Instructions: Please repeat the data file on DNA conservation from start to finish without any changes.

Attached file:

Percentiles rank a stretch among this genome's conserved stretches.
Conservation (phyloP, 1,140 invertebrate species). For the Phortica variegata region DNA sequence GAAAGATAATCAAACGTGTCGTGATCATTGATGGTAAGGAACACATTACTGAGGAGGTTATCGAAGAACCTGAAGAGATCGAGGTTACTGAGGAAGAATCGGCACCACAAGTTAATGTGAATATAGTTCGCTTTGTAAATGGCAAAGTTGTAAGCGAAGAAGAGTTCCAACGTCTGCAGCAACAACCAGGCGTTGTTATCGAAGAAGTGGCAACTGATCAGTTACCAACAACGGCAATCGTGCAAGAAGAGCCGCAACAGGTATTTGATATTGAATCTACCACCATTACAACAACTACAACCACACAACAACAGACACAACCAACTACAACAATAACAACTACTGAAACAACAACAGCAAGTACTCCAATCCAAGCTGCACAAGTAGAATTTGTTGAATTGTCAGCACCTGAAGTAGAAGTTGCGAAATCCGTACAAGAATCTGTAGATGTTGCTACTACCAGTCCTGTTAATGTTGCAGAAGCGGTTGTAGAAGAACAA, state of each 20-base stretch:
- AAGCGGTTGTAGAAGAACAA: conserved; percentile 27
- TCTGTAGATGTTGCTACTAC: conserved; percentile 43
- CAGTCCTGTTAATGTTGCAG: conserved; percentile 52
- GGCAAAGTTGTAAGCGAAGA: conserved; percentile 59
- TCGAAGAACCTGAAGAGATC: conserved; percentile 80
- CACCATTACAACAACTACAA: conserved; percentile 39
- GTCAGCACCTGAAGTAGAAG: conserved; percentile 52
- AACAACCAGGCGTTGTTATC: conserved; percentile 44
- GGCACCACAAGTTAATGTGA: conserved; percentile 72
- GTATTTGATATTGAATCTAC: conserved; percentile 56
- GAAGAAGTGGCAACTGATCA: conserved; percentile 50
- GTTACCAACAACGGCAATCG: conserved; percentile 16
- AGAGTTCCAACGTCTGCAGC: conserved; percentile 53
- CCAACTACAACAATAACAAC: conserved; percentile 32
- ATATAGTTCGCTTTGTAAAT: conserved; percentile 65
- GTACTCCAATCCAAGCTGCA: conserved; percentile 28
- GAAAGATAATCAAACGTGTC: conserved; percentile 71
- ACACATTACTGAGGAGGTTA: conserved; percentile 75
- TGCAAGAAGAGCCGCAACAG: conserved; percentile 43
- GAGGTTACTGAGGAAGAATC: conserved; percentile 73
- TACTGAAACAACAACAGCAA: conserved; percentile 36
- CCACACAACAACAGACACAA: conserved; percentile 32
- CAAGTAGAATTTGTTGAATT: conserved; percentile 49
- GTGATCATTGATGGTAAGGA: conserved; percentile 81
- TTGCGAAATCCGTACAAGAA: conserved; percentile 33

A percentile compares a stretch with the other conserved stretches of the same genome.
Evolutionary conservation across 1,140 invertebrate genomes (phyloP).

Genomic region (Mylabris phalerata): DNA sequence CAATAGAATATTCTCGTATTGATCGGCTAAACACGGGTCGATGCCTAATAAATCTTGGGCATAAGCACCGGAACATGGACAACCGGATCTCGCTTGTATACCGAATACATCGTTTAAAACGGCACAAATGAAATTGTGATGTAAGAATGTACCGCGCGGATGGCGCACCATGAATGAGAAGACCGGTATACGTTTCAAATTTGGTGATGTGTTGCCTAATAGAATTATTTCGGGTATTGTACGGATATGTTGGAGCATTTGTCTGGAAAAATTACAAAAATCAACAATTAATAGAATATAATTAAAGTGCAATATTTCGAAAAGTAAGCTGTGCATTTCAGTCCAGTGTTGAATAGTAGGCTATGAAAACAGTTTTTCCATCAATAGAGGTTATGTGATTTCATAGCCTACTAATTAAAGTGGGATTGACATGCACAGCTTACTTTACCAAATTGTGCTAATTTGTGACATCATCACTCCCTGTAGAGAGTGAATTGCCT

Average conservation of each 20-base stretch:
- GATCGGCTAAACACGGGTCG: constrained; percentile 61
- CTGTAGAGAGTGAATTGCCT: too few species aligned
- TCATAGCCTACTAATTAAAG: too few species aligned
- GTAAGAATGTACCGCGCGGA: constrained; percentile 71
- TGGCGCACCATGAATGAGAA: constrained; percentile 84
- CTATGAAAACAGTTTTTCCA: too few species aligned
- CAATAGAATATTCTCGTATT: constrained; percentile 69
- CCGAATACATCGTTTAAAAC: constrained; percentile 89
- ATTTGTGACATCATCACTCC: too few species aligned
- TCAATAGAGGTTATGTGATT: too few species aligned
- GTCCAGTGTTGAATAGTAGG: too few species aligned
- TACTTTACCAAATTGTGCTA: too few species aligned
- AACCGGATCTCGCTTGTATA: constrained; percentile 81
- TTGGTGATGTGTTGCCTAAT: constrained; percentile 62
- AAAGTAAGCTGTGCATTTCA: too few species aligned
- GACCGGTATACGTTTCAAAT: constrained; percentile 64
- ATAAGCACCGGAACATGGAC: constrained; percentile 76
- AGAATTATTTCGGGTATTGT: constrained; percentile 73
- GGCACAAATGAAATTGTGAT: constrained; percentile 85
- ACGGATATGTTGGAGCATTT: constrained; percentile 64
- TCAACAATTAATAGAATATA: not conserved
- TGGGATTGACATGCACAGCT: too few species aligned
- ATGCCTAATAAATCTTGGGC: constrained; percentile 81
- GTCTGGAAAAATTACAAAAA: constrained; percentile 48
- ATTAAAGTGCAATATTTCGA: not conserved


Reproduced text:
Percentiles rank a stretch among this genome's conserved stretches.
Conservation (phyloP, 1,140 invertebrate species). For the Phortica variegata region DNA sequence GAAAGATAATCAAACGTGTCGTGATCATTGATGGTAAGGAACACATTACTGAGGAGGTTATCGAAGAACCTGAAGAGATCGAGGTTACTGAGGAAGAATCGGCACCACAAGTTAATGTGAATATAGTTCGCTTTGTAAATGGCAAAGTTGTAAGCGAAGAAGAGTTCCAACGTCTGCAGCAACAACCAGGCGTTGTTATCGAAGAAGTGGCAACTGATCAGTTACCAACAACGGCAATCGTGCAAGAAGAGCCGCAACAGGTATTTGATATTGAATCTACCACCATTACAACAACTACAACCACACAACAACAGACACAACCAACTACAACAATAACAACTACTGAAACAACAACAGCAAGTACTCCAATCCAAGCTGCACAAGTAGAATTTGTTGAATTGTCAGCACCTGAAGTAGAAGTTGCGAAATCCGTACAAGAATCTGTAGATGTTGCTACTACCAGTCCTGTTAATGTTGCAGAAGCGGTTGTAGAAGAACAA, state of each 20-base stretch:
- AAGCGGTTGTAGAAGAACAA: conserved; percentile 27
- TCTGTAGATGTTGCTACTAC: conserved; percentile 43
- CAGTCCTGTTAATGTTGCAG: conserved; percentile 52
- GGCAAAGTTGTAAGCGAAGA: conserved; percentile 59
- TCGAAGAACCTGAAGAGATC: conserved; percentile 80
- CACCATTACAACAACTACAA: conserved; percentile 39
- GTCAGCACCTGAAGTAGAAG: conserved; percentile 52
- AACAACCAGGCGTTGTTATC: conserved; percentile 44
- GGCACCACAAGTTAATGTGA: conserved; percentile 72
- GTATTTGATATTGAATCTAC: conserved; percentile 56
- GAAGAAGTGGCAACTGATCA: conserved; percentile 50
- GTTACCAACAACGGCAATCG: conserved; percentile 16
- AGAGTTCCAACGTCTGCAGC: conserved; percentile 53
- CCAACTACAACAATAACAAC: conserved; percentile 32
- ATATAGTTCGCTTTGTAAAT: conserved; percentile 65
- GTACTCCAATCCAAGCTGCA: conserved; percentile 28
- GAAAGATAATCAAACGTGTC: conserved; percentile 71
- ACACATTACTGAGGAGGTTA: conserved; percentile 75
- TGCAAGAAGAGCCGCAACAG: conserved; percentile 43
- GAGGTTACTGAGGAAGAATC: conserved; percentile 73
- TACTGAAACAACAACAGCAA: conserved; percentile 36
- CCACACAACAACAGACACAA: conserved; percentile 32
- CAAGTAGAATTTGTTGAATT: conserved; percentile 49
- GTGATCATTGATGGTAAGGA: conserved; percentile 81
- TTGCGAAATCCGTACAAGAA: conserved; percentile 33

A percentile compares a stretch with the other conserved stretches of the same genome.
Evolutionary conservation across 1,140 invertebrate genomes (phyloP).

Genomic region (Mylabris phalerata): DNA sequence CAATAGAATATTCTCGTATTGATCGGCTAAACACGGGTCGATGCCTAATAAATCTTGGGCATAAGCACCGGAACATGGACAACCGGATCTCGCTTGTATACCGAATACATCGTTTAAAACGGCACAAATGAAATTGTGATGTAAGAATGTACCGCGCGGATGGCGCACCATGAATGAGAAGACCGGTATACGTTTCAAATTTGGTGATGTGTTGCCTAATAGAATTATTTCGGGTATTGTACGGATATGTTGGAGCATTTGTCTGGAAAAATTACAAAAATCAACAATTAATAGAATATAATTAAAGTGCAATATTTCGAAAAGTAAGCTGTGCATTTCAGTCCAGTGTTGAATAGTAGGCTATGAAAACAGTTTTTCCATCAATAGAGGTTATGTGATTTCATAGCCTACTAATTAAAGTGGGATTGACATGCACAGCTTACTTTACCAAATTGTGCTAATTTGTGACATCATCACTCCCTGTAGAGAGTGAATTGCCT

Average conservation of each 20-base stretch:
- GATCGGCTAAACACGGGTCG: constrained; percentile 61
- CTGTAGAGAGTGAATTGCCT: too few species aligned
- TCATAGCCTACTAATTAAAG: too few species aligned
- GTAAGAATGTACCGCGCGGA: constrained; percentile 71
- TGGCGCACCATGAATGAGAA: constrained; percentile 84
- CTATGAAAACAGTTTTTCCA: too few species aligned
- CAATAGAATATTCTCGTATT: constrained; percentile 69
- CCGAATACATCGTTTAAAAC: constrained; percentile 89
- ATTTGTGACATCATCACTCC: too few species aligned
- TCAATAGAGGTTATGTGATT: too few species aligned
- GTCCAGTGTTGAATAGTAGG: too few species aligned
- TACTTTACCAAATTGTGCTA: too few species aligned
- AACCGGATCTCGCTTGTATA: constrained; percentile 81
- TTGGTGATGTGTTGCCTAAT: constrained; percentile 62
- AAAGTAAGCTGTGCATTTCA: too few species aligned
- GACCGGTATACGTTTCAAAT: constrained; percentile 64
- ATAAGCACCGGAACATGGAC: constrained; percentile 76
- AGAATTATTTCGGGTATTGT: constrained; percentile 73
- GGCACAAATGAAATTGTGAT: constrained; percentile 85
- ACGGATATGTTGGAGCATTT: constrained; percentile 64
- TCAACAATTAATAGAATATA: not conserved
- TGGGATTGACATGCACAGCT: too few species aligned
- ATGCCTAATAAATCTTGGGC: constrained; percentile 81
- GTCTGGAAAAATTACAAAAA: constrained; percentile 48
- ATTAAAGTGCAATATTTCGA: not conserved